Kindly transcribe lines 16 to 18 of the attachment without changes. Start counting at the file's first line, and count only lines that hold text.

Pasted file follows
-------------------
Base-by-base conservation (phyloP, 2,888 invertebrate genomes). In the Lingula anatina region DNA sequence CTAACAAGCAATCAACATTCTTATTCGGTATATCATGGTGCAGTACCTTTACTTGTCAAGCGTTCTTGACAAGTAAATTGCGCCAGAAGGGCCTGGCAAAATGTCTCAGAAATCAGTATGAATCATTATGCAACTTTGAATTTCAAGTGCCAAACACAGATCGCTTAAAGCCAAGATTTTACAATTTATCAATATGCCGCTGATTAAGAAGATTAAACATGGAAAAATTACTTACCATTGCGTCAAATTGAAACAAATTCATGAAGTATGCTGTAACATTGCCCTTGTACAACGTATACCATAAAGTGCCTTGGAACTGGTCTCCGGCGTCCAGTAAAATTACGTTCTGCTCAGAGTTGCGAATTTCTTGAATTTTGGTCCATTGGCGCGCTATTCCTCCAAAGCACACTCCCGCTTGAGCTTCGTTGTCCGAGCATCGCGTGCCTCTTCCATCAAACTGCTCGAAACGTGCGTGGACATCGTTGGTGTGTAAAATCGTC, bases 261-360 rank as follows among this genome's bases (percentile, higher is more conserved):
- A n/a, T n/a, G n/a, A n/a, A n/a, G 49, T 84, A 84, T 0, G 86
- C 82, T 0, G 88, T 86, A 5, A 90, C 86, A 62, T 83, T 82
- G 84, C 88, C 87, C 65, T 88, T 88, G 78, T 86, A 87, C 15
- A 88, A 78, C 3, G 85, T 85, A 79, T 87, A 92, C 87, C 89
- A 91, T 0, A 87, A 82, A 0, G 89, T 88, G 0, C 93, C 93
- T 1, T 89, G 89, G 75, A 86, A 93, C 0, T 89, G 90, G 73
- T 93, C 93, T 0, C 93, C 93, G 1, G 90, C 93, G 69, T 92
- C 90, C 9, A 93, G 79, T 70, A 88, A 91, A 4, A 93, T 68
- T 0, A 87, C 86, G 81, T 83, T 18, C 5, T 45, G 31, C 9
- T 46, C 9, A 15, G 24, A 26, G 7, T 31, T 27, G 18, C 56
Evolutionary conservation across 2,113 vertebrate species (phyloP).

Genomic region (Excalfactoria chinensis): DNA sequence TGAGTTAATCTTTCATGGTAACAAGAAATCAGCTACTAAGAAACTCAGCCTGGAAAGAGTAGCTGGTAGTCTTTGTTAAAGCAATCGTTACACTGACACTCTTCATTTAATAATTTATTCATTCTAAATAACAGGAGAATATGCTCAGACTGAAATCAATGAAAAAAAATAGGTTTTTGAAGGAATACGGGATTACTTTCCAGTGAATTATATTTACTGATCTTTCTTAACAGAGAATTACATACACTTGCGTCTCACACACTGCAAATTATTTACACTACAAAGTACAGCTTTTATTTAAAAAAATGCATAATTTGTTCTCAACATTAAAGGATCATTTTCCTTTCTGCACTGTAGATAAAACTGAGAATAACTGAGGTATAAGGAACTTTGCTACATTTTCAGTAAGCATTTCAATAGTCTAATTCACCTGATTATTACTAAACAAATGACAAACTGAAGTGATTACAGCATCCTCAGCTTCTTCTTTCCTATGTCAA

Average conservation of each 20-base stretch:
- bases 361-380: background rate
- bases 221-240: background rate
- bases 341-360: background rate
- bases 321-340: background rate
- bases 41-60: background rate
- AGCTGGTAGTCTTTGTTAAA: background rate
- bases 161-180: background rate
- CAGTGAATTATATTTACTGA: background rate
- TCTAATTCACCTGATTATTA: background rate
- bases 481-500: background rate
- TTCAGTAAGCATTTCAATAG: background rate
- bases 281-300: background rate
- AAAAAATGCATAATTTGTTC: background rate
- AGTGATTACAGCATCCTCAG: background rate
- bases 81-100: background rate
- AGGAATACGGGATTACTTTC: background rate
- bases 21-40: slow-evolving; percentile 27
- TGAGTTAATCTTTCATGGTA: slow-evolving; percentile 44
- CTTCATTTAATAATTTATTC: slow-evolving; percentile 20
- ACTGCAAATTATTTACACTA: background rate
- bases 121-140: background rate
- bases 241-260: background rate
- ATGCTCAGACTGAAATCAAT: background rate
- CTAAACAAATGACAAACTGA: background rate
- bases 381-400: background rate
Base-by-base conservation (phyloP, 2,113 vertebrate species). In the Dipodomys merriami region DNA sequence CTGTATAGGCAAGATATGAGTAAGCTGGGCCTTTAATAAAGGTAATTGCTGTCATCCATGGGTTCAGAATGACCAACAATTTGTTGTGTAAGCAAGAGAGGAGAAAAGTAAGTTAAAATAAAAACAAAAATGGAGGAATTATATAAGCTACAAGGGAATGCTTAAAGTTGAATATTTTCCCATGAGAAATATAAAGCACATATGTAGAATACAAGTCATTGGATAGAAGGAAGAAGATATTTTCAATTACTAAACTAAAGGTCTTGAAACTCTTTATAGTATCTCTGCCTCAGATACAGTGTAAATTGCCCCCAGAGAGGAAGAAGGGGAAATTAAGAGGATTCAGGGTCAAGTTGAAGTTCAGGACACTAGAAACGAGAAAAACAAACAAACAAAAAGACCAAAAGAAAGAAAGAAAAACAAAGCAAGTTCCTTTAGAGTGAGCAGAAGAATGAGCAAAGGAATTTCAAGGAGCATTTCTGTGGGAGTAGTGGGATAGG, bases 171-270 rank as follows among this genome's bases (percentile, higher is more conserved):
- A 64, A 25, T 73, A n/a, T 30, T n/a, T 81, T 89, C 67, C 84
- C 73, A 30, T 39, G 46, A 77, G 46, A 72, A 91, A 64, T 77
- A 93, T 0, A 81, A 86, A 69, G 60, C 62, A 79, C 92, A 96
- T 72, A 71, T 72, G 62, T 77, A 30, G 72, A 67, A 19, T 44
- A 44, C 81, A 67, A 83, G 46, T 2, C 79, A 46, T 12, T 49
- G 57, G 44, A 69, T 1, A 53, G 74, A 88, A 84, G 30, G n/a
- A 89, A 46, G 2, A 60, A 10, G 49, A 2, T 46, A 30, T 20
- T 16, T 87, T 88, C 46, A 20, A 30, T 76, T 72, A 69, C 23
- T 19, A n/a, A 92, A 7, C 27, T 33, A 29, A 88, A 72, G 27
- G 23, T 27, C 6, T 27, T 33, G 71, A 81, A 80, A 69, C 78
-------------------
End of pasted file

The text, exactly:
- bases 221-240: background rate
- bases 341-360: background rate
- bases 321-340: background rate